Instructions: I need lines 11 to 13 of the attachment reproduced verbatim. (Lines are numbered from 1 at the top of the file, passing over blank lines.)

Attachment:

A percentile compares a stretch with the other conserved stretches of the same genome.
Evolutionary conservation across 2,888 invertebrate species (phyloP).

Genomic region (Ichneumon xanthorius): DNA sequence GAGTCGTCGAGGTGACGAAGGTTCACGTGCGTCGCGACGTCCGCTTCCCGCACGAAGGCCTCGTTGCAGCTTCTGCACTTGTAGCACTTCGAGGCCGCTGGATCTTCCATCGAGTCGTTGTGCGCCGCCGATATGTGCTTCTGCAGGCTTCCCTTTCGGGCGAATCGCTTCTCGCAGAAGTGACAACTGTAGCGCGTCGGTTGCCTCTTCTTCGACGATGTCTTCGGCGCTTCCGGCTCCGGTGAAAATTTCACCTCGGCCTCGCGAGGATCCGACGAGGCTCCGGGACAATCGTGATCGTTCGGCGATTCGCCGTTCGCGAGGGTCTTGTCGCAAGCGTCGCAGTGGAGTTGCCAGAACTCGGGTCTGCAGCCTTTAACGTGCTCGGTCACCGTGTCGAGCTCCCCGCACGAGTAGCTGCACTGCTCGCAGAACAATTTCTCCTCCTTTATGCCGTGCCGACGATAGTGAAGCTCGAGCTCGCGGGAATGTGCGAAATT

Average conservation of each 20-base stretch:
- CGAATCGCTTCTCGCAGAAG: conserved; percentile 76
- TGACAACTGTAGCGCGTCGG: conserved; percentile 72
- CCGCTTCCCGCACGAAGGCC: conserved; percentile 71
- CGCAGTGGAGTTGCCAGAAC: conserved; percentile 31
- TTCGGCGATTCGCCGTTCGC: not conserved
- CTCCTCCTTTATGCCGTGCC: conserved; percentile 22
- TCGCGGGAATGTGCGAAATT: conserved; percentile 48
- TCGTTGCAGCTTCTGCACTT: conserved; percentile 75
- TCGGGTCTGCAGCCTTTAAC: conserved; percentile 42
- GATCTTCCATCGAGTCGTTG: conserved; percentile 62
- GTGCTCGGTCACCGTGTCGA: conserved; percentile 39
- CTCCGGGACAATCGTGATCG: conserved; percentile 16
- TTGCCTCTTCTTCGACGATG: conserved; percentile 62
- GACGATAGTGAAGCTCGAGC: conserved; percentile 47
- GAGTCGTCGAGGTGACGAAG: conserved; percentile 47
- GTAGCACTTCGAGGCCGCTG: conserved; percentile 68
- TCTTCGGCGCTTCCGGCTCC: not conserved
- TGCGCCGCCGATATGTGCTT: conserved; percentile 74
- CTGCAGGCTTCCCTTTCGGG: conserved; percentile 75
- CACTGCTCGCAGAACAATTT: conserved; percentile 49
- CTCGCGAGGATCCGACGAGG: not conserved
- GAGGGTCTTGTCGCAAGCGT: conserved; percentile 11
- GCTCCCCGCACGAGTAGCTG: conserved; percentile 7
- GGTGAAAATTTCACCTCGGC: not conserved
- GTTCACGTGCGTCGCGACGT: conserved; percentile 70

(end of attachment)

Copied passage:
- TCGCGGGAATGTGCGAAATT: conserved; percentile 48
- TCGTTGCAGCTTCTGCACTT: conserved; percentile 75
- TCGGGTCTGCAGCCTTTAAC: conserved; percentile 42